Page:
Sep18TuePart 1: Smoke Alarms September 18, 2018 by: Matthew Flagler
Life Safety Devices
A common subject that arises when visiting with our customers is about life safety devices. People ask about where smoke detectors should be located; how many they should have; or if they need a Carbon Monoxide Detector. These are all excellent questions.
Residential fires account for 73% of all fire-related fatalities in Canada, and 25% of all residential fires originate in a bedroom. Post-fire inspections often reveal dated or disabled safety devices, exposing a hard truth: the proper maintenance of safety devices is often overlooked. The statistics are sobering: in fully 56% of buildings where fire occurred, the smoke detector did not function as intended.
Because smoke rises, it is recommended you place the alarms on or near the ceiling. You should always consider high points in your home, or rooms that may be blocked off from other parts of the house. If there's a fire, where is that smoke going to go? If there's doors involved or walls, that all affects the movement and development of smoke. A smoke alarm only benefits you if it is working, and smoke detectors placed in problematic areas or that become a nuisance by alarming incessantly due to poor location end up being disabled by the occupant.
A smoke alarm should be installed between each sleeping area and the remainder of the building or where a sleeping area is served by a hallway, installed in that hall. A common thing that we notice on inspections is smoke alarms that are not installed on a wall or ceiling, but sitting on a shelf or counter. Because items may be set on top of the detector, or it might be knocked off, and dust can accumulate on the opening for the sensor, we ask that smoke detectors be permanently affixed to a wall or ceiling.
Test your smoke alarms regularly by pressing the test button.
Install a new battery in each alarm at least once a year.
When a warning chirp sounds, replace your battery immediately.
Change your batteries when you change your clocks in the spring and fall.
Replace your smoke alarms no more than every ten years. Most new life safety devices have a “replace by” date to assist with this, so checking your detectors regularly can ensure yours are up-to-date.
Since March 1, 2006, it is required for all Ontario homes to have a working smoke alarm on every storey and outside all sleeping areas. The requirement extends to include even an unfinished basement area. This covers single family, semi-detached and town homes, whether owner-occupied or rented. Landlords are responsible to provide working life safety devices, while tenants are obligated to notify the landlord if the life safety devices are inoperable. Failure to comply with the Fire Code requirements could result in a ticket for $360 or a fine of up to $50,000 for individuals and $100,000 for corporations. A smoke alarm checklist for Landlords can be found here.
Dust can clog a smoke alarm, so gently vacuum alarms every six months using a soft brush attachment, and gently wipe clean with a soft cloth using a mild soap. Never vacuum electrically connected alarms unless you shut off the power. Test your unit when finished cleaning. When installing, testing, and maintaining smoke alarms, make sure you follow the manufacturer’s instructions.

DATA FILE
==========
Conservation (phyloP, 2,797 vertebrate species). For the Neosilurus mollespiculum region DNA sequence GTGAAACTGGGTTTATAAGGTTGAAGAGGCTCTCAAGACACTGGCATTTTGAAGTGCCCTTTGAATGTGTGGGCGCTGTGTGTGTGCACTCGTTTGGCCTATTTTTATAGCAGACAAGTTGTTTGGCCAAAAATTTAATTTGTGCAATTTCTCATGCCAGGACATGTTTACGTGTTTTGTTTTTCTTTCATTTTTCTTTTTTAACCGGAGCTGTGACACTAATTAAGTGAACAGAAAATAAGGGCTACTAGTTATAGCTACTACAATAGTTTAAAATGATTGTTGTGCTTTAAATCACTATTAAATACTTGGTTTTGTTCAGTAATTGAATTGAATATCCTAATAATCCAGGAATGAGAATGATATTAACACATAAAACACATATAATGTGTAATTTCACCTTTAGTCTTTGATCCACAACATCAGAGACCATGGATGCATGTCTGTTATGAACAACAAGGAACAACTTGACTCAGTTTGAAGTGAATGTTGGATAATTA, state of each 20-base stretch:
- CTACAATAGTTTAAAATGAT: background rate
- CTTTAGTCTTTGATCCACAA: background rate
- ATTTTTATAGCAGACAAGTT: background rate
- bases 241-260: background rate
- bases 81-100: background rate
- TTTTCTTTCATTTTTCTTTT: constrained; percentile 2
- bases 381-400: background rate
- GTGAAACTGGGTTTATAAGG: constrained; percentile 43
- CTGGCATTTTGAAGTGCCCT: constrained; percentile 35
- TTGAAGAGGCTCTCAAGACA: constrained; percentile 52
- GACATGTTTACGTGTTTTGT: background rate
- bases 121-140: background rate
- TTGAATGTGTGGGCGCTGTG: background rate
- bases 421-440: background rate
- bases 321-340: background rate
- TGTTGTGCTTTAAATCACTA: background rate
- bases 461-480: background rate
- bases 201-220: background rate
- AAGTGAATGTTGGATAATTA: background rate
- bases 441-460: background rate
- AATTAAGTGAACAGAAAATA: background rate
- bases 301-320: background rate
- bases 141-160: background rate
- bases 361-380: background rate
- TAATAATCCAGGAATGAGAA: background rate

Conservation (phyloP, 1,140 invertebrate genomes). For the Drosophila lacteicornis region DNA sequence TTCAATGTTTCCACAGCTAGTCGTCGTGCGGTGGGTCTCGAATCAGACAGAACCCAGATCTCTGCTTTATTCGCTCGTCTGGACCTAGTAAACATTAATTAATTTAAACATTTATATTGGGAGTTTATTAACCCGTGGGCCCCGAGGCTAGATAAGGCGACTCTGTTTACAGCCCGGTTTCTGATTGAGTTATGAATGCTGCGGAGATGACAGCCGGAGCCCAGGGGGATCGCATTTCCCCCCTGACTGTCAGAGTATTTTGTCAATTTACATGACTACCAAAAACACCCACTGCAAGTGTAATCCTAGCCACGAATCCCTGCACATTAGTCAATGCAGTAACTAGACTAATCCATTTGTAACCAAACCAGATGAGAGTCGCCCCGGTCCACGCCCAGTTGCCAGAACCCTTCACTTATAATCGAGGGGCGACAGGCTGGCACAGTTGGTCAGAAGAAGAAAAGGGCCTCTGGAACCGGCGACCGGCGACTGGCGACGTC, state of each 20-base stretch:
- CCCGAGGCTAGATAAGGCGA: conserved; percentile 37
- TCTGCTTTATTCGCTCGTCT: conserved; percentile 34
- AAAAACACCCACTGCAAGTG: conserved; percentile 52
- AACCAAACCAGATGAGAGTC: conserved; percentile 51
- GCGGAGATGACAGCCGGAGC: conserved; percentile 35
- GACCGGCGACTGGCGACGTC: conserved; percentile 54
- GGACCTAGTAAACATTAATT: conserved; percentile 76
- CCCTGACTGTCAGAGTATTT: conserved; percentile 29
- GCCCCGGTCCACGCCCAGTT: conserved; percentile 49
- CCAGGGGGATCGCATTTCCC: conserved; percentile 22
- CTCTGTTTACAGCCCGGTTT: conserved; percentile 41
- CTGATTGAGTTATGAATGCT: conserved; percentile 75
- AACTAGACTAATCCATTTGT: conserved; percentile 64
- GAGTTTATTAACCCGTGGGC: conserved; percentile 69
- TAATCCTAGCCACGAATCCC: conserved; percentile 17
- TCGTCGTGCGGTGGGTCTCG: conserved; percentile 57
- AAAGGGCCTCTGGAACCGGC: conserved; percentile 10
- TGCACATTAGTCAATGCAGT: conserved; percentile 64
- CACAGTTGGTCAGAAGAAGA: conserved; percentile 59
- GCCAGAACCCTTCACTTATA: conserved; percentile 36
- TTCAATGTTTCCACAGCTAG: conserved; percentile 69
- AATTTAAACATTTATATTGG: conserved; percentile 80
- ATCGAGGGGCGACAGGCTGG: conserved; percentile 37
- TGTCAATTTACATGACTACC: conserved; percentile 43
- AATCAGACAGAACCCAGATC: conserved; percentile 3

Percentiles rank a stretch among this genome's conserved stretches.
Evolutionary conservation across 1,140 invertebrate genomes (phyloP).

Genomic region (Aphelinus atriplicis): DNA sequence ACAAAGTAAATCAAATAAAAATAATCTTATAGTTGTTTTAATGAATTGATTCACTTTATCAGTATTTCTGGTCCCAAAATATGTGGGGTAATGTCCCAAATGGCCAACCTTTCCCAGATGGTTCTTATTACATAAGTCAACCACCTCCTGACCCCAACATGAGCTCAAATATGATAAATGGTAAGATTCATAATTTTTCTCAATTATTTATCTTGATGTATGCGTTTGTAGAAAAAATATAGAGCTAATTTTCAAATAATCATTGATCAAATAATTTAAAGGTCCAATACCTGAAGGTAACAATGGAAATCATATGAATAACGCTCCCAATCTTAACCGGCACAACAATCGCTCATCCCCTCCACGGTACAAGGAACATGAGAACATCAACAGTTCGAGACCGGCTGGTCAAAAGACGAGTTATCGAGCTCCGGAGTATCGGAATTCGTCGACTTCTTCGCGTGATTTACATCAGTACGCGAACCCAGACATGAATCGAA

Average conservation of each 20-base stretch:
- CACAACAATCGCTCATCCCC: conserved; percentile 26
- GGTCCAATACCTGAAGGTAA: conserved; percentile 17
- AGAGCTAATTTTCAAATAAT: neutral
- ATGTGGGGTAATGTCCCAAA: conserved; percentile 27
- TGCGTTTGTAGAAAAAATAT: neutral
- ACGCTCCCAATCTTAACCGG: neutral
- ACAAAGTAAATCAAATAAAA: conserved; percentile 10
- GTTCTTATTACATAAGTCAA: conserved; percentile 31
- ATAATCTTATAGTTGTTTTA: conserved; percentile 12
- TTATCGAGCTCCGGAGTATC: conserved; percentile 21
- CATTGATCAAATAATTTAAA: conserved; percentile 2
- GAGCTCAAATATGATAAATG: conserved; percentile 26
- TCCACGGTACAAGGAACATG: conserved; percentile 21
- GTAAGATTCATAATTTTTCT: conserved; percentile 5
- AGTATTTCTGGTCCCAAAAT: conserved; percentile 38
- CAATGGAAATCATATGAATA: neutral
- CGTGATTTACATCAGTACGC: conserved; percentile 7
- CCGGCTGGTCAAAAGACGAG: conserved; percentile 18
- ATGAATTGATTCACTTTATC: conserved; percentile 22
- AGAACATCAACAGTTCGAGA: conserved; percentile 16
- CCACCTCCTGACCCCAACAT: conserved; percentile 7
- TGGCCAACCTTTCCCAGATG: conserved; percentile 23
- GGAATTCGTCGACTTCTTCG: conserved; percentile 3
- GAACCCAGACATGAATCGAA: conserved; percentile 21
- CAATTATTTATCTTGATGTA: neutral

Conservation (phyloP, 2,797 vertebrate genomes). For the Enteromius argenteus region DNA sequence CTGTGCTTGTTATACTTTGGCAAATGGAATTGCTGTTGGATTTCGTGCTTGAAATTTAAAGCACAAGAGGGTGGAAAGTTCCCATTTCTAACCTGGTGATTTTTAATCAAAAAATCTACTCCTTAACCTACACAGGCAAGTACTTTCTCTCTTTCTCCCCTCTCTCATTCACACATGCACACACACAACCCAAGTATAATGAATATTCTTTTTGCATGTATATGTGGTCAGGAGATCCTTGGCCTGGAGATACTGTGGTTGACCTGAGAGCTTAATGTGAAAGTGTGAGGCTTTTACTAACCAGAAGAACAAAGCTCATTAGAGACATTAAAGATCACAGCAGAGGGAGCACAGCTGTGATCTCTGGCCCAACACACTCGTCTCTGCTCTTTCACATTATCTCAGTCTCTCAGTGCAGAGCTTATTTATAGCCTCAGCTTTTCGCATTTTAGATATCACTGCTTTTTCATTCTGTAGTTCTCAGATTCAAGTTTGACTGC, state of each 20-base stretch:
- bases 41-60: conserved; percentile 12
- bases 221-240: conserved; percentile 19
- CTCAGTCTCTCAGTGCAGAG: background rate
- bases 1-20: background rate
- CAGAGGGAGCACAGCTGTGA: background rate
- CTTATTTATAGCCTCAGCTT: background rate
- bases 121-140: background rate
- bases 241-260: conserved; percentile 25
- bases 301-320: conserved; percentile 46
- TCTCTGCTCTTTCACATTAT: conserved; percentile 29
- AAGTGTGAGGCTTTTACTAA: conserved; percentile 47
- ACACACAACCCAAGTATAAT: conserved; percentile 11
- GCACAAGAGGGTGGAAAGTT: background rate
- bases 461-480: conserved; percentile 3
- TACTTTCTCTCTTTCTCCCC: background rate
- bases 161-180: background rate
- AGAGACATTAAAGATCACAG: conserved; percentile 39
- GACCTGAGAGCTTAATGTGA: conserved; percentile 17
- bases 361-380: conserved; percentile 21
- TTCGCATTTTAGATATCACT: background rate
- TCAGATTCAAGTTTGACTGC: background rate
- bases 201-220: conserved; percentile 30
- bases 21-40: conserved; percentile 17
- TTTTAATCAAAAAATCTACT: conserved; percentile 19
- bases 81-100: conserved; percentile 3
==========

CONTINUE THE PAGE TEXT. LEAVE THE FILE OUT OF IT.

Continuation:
“Since March 1, 2006, it is required for all Ontario homes to have a working smoke alarm on every storey and outside all sleeping areas. Failure to comply with the Fire Code requirements could result in a fine of up to $50,000.”
There are actually two different types of smoke detectors. The first type, an ionization alarm, uses a small amount of radioactive material to ionize the air between two electrically charged plates, causing a measurable current to flow between plates. When smoke enters the chamber, it changes the flow of current, which is detected and activates the alarm.
Alternatively, a photoelectric smoke alarm uses a light source that is aimed away from a sensor in a sensing chamber. When smoke, dust/dirt or other contaminants fill the chamber it reflects the light onto the sensor, which is detected and activates the alarm. This is where regular maintenance of the detector becomes important, because the sensor doesn’t actually know it is “seeing” smoke, and sometimes an alarming detector just needs to be cleaned. If your smoke alarm repeatedly activates for no reason and you can confirm that there is no fire, it’s possible that it just needs a thorough cleaning. We’ve even heard about steam from the shower having “clouded” over the sensor and set off the alarm.
We cannot recommend a particular brand of smoke alarm. However, we do recommend that electrical smoke alarms (hard-wired) and battery operated smoke alarms be U.L.C. listed. Products that have been evaluated by Underwriters Laboratories of Canada (U.L.C.), and found to meet their requirements carry the ULC mark. Most department or hardware stores carry a variety of smoke alarms. When you do replace your smoke detectors, remember to dispose of them at a hazardous waste depot.
In the next article in this series, we will discuss Carbon Monoxide Detectors…..
Matthew Flagler has been a member of the Loss Prevention Team at HTM Insurance for the last 16 years; and prior to that he was a proud member of the Fire Service in Ontario. He has extensive training and a background in Fire Prevention. If you have specific questions about life safety devices not covered in this series, please feel free to email him.